SCIO briefing on the 'new normal' in the Chinese economy and deepening supply-side structural reform

0 Comment(s)Print E-mail, January 10, 2017
Adjust font size:

Xu Shaoshi, minister of the National Development and Reform Commission (NDRC)

Hu Kaihong, director-general of the Press Bureau, State Council Information Office

Jan. 10, 2017

Hu Kaihong:

Ladies and gentlemen, good morning. Welcome to the press conference held by the State Council Information Office. I believe you are interested in learning about how the Chinese economy and supply-side structural reform are faring. Therefore we have invited Mr. Xu Shaoshi, minister of the National Development and Reform Commission, who will brief us about the "new normal" of the Chinese economy and deepening supply-side structural reform. He will also answer your questions. Now, Mr. Xu, please.

Xu Shaoshi:

First, I want to thank you all for your interest in and support for China's development and reform. Today is January 10, I wish you a (belated) happy new year.

Today, I'll first briefly introduce to you the information regarding the "mass entrepreneurship and innovation" led by the work in streamlining administration and delegating power to lower levels as well as innovation-driven strategy. I will also talk about the supply-side structural reform in the last year as well as the years going forward during the 13th Five-year Plan period. I will then answer your questions.

The Chinese economy has slowed down during the past few years. GDP growth was 7.0 percent in the first quarter of 2015, 7.0 percent in the second quarter, 6.9 percent in the third quarter and 6.8 percent in the fourth quarter, showing a trend of slowing down. Therefore, in end of 2015 and the beginning of 2016, many people were pessimistic about the economy. Some institutions and scholars even said that the Chinese economy would "collapse" or have a hard landing. I responded to such predictions and concerns during the NPC & CPPCC meeting last year. I said then that the Chinese economy should be gauged by two aspects. First, the economy is in a state of "new normal," which means its growth rate is changing, its structure is improving and its growth momentum is shifting. Second, one will have different conclusions if one looks at trends in the Chinese economy. I said that we had confidence about the smooth running of the Chinese economy, just as we had the proper means and ability to keep it so. I said then the predictions about the collapse and the "inevitable" hard landing of the Chinese economy would turn out wrong. The past year has proved my words.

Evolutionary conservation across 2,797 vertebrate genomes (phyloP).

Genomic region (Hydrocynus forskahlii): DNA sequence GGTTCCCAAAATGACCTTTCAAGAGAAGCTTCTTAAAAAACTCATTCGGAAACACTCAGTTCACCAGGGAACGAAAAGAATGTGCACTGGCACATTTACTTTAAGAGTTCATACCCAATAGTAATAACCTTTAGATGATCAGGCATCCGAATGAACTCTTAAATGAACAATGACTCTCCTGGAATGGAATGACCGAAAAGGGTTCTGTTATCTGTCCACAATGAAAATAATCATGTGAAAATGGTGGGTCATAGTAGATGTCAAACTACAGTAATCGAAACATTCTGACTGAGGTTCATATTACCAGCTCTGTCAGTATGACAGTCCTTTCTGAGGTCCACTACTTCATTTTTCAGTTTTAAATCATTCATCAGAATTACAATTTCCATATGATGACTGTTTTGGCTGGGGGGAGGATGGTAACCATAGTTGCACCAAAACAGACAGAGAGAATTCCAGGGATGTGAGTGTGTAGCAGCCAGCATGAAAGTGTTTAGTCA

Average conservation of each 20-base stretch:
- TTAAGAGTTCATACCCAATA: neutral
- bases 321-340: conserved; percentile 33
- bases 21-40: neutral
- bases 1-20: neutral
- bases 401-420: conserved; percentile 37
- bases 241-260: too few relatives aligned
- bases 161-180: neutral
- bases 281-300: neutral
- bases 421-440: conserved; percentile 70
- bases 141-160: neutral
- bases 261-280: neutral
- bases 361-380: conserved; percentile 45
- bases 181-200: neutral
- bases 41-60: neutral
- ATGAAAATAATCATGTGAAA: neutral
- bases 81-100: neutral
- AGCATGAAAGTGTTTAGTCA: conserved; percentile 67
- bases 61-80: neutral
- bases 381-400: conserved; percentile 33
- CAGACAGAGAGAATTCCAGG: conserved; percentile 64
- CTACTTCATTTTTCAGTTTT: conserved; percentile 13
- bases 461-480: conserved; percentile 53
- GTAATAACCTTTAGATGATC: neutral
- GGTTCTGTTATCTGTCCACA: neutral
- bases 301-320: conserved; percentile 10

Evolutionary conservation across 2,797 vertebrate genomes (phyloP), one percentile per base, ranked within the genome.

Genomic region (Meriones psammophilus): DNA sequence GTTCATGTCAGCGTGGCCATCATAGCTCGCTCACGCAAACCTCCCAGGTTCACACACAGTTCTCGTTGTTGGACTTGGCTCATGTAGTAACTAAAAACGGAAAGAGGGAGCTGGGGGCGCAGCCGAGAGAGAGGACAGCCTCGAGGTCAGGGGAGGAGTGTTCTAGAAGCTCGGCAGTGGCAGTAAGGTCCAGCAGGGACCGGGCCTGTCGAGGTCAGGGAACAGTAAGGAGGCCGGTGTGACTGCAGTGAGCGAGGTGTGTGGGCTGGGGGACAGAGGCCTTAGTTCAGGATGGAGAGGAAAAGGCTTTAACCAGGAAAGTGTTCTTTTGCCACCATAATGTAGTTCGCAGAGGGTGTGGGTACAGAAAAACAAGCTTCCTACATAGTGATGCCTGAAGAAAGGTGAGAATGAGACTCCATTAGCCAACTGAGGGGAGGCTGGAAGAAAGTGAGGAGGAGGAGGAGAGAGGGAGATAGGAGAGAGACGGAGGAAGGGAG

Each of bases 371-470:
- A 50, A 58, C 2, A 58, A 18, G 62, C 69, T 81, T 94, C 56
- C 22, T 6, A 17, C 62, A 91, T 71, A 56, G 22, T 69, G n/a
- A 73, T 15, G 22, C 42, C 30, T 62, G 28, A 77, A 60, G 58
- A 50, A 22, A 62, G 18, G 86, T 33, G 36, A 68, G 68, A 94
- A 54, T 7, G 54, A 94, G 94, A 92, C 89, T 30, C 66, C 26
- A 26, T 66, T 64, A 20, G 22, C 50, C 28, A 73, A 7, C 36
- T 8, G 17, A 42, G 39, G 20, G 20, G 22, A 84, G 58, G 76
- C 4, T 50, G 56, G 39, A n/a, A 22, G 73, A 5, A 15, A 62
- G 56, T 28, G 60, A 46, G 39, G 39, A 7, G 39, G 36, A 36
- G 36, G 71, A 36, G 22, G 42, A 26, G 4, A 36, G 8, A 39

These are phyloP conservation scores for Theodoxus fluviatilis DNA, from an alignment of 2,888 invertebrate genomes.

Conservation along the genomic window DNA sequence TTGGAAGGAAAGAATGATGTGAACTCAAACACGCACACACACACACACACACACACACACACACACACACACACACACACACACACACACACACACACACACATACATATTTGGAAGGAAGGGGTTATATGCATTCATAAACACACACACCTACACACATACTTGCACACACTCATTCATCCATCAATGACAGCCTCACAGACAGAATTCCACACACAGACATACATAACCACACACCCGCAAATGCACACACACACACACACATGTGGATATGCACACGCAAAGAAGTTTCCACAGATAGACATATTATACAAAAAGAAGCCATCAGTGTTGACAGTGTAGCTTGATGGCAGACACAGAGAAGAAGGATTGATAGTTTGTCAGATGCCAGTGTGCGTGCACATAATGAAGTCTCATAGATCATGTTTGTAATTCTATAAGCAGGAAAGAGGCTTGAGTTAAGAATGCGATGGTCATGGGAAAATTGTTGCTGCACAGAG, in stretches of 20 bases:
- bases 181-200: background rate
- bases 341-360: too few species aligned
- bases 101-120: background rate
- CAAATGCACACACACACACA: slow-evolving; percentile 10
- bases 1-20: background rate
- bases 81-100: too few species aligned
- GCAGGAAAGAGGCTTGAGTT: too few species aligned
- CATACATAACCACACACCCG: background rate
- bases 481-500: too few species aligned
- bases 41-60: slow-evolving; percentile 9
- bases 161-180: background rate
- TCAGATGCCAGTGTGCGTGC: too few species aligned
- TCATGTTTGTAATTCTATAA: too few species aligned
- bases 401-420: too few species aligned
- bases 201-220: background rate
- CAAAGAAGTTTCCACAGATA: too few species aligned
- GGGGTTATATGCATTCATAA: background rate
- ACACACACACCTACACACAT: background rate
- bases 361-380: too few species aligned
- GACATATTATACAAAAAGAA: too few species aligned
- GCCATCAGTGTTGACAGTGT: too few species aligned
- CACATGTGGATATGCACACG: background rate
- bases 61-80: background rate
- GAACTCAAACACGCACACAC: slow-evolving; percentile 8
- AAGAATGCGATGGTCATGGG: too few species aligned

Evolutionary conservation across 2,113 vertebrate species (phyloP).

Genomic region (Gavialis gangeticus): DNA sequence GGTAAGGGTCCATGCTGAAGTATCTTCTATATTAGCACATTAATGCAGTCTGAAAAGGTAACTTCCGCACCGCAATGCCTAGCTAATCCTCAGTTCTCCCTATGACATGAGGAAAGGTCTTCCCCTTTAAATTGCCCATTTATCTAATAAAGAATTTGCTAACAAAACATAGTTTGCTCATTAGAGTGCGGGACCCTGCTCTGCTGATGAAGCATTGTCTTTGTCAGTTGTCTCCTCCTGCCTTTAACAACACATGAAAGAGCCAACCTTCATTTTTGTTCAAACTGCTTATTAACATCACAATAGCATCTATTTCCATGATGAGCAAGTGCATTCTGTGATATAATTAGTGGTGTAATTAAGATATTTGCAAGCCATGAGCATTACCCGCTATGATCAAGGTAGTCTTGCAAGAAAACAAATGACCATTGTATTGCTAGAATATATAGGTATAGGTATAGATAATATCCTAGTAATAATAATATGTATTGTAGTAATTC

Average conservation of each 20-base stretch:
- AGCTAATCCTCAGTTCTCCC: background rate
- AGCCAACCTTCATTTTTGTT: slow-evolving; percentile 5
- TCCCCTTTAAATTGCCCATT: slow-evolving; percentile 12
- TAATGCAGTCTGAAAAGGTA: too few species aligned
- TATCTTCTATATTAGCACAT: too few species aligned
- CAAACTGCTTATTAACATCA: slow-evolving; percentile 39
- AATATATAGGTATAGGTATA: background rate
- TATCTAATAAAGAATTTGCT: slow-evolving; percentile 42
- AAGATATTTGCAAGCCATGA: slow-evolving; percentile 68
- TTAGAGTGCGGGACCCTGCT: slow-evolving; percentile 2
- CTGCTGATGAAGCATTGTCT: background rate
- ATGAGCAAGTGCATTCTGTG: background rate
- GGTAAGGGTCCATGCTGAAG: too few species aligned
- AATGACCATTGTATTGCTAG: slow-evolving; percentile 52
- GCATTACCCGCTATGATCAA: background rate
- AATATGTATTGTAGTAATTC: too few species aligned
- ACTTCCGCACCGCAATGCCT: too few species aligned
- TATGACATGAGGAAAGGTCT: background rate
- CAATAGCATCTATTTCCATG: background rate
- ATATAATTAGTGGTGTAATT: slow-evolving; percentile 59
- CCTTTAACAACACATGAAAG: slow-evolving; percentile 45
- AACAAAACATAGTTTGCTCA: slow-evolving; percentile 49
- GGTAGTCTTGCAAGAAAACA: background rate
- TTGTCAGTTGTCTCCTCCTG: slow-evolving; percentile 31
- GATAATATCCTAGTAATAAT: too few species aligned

Last year, indeed, we faced extremely severe and complicated economic conditions both at home and abroad. We managed to adhere to the general work guideline of making progress while maintaining stability; taking the advancement of supply-side structural reform as the main thread; and comprehensively deepening reforms. It's fair to say China maintained steady and healthy economic and social development, and made a good start to the 13th Five-Year Plan (2016-2020).

Firstly, China's economy is performing within a reasonable range, and its industrial structure is constantly improving. GDP growth remained steady at 6.7 percent from Q1 to Q3. Economic growth for the whole of last year is expected to stay at about 6.7 percent. Over 13 million new jobs were created in urban areas. The CPI figure is to be released soon, with expectation of an approximately 2-percent mild growth for 2016. It has been a good harvest year, too. Total grain output reached 620 million tons, although the area of corn growing was reduced by 2 million hectares. The added value of the service sector accounted for as much as 52.8 percent of GDP, 13.3 percentage points higher than the figure for the secondary industry. Consumption contributed 71 percent of total economic growth, 13 percentage points higher than same period in the previous year. Energy consumption per unit of GDP fell by 5 percent, with emissions of major pollutants continuing to drop.